- Quality/condition. This includes forage moisture content, cleanliness or other quality variables that aren’t normally included in standard AMS quality designations.
- Premiums. These variables are included in the sale price when they have substantial impact on the hay or sale transaction. For example, sellers may charge premiums for hay stored indoors prior to sale. Or transportation methods are another variable to charge for at the point of sale.
How to use USDA-AMS hay market report data
Hay producers want to bring in top dollar for every bale they sell, and buyers want to know they’re paying exactly the right hay price. While those two admittedly don’t always align, USDA-AMS hay reports can help keep nominal prices within range and provide a basis for pricing that accounts for local supply and demand in each market. Armed with the pricing data in those reports, sellers cannot only know the price comparisons in the closest markets, but also where it is most cost effective to sell bales based on supply and demand at that time.
“We’re close to the Platte Valley market, so we use those reports. And whenever it’s dry in Kansas, we’re the first ones sending hay south because freight is a major cost-difference maker for us,” said Pete Hamel, an Arapahoe, Nebraska, cattle and forage producer. “We use the USDA-AMS hay reports as a sort of guideline for pricing. We’ve sold hay at the Fort Morgan and Brush, Colorado, markets, but if I can get it sold closer and not have the exercise of trucking it, that helps a lot.”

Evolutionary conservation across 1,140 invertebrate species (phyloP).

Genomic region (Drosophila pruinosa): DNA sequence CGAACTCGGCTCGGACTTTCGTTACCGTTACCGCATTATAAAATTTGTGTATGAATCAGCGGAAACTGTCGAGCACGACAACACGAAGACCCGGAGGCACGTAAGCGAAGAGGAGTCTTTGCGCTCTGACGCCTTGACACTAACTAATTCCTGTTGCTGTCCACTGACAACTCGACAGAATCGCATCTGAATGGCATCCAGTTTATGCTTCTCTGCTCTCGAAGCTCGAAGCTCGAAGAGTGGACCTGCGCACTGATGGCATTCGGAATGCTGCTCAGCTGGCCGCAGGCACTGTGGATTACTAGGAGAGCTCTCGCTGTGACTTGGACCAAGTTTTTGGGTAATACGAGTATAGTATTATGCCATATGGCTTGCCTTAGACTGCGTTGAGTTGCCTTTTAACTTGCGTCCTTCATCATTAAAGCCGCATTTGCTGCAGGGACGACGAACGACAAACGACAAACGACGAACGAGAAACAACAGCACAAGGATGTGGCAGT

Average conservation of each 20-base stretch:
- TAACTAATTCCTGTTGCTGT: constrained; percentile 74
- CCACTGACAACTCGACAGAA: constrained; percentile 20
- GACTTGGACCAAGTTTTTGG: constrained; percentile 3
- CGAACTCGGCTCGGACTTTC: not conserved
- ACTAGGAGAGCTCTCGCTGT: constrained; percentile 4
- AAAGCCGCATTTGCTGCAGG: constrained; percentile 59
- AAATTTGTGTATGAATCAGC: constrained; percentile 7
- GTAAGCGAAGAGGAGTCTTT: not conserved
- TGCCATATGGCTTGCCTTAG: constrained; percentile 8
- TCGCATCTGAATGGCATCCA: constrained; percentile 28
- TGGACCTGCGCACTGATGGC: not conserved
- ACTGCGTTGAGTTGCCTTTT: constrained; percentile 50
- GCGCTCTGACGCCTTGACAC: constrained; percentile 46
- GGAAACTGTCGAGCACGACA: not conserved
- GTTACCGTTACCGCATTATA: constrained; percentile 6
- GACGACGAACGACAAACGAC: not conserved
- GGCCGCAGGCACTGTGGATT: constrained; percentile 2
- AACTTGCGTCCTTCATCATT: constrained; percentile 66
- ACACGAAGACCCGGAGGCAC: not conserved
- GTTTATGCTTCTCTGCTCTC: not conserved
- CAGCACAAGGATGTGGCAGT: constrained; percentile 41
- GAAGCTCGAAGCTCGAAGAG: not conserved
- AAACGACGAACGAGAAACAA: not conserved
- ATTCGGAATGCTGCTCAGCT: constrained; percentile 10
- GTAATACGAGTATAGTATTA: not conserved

Hamel has had inquiries from buyers as far away as Waco, Texas, so he uses both his local market price ranges and those from his buyers’ local areas to get a feel for how to price hay, including brokerage and transportation costs.
“Your location makes a big difference, and freight is no small factor to consider. I watch those USDA-AMS hay market reports religiously. Anybody who’s serious about being in the hay business pays attention to them,” Hamel said. “The ultimate goal is to get as much as you can for what you produce.”
Each week, USDA-AMS updates hay market reports for the major auction sales locations as well as statewide direct hay sales price ranges. Reports are released at different days and times each week, so check here to see the latest price data for your area. If you have questions about the hay price reports available in your area, contact your state AMS Livestock, Poultry & Grain Market News office.